Are drugs or even medications causing motor vehicle accidents?

Motor vehicle crash fatalities across the country indicate a potentially disturbing new trend: Among the fatal crash victims who were tested in 2013, 38 percent had detectable levels of drugs that could potentially impair driving ability. Notably, that percentage is nearly equal to the number that tested positive for alcohol in the same year, based on data collected by the National Highway Traffic Safety Administration.

What kind of substances might impair the duty of care that each driver owes to others traveling New Jersey’s roads and highways? Despite changing attitudes, marijuana might present a potential danger to driving. In fact, marijuana was the most common drug detected in the NHTSA's fatal crash data from 2007 through 2013, at 34.7 percent.

Yet even seemingly innocuous substances might interfere with a driver’s senses. Amphetamines, for example, are a class of stimulants that also includes common medications for nasal decongestants or attention deficit hyperactivity disorder. In the crash data, 9.7 percent of the victims had detectable levels of amphetamines in their systems.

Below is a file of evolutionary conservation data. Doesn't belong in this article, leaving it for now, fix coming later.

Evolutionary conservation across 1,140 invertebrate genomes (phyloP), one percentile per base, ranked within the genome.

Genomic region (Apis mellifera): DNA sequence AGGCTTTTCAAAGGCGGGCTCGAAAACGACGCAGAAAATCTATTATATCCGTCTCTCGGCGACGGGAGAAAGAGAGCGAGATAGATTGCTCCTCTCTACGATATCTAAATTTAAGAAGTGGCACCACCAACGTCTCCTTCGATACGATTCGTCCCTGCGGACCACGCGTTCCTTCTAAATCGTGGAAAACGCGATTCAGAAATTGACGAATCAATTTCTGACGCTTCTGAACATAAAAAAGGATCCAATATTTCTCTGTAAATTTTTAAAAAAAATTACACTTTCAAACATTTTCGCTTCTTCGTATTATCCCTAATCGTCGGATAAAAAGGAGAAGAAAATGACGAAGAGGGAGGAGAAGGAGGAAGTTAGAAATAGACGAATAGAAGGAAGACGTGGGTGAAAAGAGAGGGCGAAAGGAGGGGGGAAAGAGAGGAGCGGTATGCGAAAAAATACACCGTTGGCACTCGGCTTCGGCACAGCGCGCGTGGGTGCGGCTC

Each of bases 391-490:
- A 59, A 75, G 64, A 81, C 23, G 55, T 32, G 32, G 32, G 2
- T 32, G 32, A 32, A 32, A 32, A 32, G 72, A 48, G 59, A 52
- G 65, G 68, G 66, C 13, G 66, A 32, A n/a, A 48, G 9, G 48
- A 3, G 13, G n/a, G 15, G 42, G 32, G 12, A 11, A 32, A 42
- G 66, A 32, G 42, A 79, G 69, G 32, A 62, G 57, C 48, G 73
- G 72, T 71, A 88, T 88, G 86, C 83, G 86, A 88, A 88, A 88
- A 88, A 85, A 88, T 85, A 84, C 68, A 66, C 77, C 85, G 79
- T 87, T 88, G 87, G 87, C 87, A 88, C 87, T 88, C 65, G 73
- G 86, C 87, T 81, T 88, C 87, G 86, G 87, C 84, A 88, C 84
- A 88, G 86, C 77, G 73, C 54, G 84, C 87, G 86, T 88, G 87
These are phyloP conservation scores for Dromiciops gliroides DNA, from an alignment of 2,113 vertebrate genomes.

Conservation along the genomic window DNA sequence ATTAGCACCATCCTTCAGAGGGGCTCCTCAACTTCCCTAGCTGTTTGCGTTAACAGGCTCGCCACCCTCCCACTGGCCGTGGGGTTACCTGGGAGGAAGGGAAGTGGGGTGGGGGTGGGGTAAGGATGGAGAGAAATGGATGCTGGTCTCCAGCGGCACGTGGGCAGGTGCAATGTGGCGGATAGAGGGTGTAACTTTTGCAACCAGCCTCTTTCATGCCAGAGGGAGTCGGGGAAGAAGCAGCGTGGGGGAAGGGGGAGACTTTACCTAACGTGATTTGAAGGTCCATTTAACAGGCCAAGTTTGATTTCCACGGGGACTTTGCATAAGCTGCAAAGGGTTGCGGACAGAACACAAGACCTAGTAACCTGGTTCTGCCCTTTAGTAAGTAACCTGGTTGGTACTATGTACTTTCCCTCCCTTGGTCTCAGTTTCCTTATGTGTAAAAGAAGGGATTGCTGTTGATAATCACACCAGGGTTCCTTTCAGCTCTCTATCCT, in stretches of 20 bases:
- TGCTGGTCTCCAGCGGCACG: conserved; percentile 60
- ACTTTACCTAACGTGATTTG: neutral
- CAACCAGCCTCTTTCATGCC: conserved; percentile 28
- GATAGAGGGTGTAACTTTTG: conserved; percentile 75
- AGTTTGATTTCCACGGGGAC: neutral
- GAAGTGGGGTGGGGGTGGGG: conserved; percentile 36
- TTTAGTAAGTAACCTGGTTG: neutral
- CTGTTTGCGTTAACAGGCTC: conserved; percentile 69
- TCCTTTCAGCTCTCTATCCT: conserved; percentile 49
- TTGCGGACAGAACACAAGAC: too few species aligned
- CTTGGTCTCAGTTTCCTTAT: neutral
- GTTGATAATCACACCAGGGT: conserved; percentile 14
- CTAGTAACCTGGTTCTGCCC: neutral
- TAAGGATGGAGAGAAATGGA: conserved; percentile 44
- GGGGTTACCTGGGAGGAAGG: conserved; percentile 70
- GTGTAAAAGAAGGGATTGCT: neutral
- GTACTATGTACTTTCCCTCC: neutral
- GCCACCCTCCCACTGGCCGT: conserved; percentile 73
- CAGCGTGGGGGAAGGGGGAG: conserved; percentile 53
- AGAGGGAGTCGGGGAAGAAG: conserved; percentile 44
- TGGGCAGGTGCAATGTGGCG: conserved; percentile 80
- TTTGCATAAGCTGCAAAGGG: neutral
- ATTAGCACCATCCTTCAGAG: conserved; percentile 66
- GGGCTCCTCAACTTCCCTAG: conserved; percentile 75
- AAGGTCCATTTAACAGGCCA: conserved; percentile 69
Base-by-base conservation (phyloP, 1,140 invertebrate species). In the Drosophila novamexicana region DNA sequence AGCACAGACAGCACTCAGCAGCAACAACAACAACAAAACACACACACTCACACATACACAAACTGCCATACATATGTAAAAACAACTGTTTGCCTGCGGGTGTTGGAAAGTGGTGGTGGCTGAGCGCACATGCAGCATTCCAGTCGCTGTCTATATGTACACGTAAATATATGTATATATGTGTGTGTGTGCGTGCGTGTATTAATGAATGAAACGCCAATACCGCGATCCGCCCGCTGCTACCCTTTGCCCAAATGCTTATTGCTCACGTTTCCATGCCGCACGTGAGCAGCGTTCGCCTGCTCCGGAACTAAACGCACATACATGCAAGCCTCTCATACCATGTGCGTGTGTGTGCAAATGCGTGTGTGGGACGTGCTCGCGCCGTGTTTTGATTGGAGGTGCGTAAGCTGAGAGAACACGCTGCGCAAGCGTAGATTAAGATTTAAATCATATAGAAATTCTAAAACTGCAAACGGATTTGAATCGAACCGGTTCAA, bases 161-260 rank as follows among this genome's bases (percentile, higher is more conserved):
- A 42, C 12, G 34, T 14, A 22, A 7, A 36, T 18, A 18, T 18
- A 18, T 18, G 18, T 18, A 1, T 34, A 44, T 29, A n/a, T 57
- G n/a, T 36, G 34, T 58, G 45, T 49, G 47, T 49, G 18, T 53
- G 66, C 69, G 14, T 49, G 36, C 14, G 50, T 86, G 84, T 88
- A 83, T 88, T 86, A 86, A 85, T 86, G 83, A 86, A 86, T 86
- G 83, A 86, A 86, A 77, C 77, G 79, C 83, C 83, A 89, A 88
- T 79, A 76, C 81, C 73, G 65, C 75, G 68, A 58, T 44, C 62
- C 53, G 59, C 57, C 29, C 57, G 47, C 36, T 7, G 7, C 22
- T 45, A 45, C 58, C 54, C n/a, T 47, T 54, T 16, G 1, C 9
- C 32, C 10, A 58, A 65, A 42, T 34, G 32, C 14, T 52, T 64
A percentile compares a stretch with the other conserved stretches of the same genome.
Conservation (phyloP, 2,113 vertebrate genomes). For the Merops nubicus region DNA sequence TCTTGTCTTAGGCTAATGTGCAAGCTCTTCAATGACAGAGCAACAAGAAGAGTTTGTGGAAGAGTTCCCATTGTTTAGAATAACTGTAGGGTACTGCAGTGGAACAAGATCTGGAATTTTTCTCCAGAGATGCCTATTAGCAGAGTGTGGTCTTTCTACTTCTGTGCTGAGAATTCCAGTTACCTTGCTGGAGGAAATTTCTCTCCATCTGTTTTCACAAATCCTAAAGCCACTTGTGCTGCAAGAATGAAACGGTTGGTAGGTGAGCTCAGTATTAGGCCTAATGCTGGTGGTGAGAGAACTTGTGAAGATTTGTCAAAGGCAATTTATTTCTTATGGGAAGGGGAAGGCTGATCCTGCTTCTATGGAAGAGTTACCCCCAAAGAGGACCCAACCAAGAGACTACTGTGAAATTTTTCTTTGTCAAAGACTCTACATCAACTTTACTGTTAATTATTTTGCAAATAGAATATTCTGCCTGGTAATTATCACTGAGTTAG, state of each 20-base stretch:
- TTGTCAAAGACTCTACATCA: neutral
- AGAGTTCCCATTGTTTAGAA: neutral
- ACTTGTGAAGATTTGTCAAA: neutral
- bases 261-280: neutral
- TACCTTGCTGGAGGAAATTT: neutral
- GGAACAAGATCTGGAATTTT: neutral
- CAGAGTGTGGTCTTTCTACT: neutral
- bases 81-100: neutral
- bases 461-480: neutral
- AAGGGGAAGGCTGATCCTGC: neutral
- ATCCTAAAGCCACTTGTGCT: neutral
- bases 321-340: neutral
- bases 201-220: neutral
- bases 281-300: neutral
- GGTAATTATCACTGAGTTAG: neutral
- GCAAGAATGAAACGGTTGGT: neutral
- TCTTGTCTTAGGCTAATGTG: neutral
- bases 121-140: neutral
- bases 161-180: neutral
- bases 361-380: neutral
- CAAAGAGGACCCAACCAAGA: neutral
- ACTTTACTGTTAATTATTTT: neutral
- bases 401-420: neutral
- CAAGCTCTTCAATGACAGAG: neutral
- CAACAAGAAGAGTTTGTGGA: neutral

Our personal injury lawyers believe that a driver who failed to observe traffic conditions or rules should be held accountable for any resulting accidents and/or injuries that he or she causes. If that fault was attributable to drugged driving, a jury in a personal injury lawsuit should consider that evidence in their deliberations. A negligent driver may attempt to downplay his or her level of impairment, especially if the substance was legal, as in the case of a prescription drug. However, there are studies that indicate that crash risk increases with certain drugs, even ones as commonplace as nasal decongestants or other amphetamines.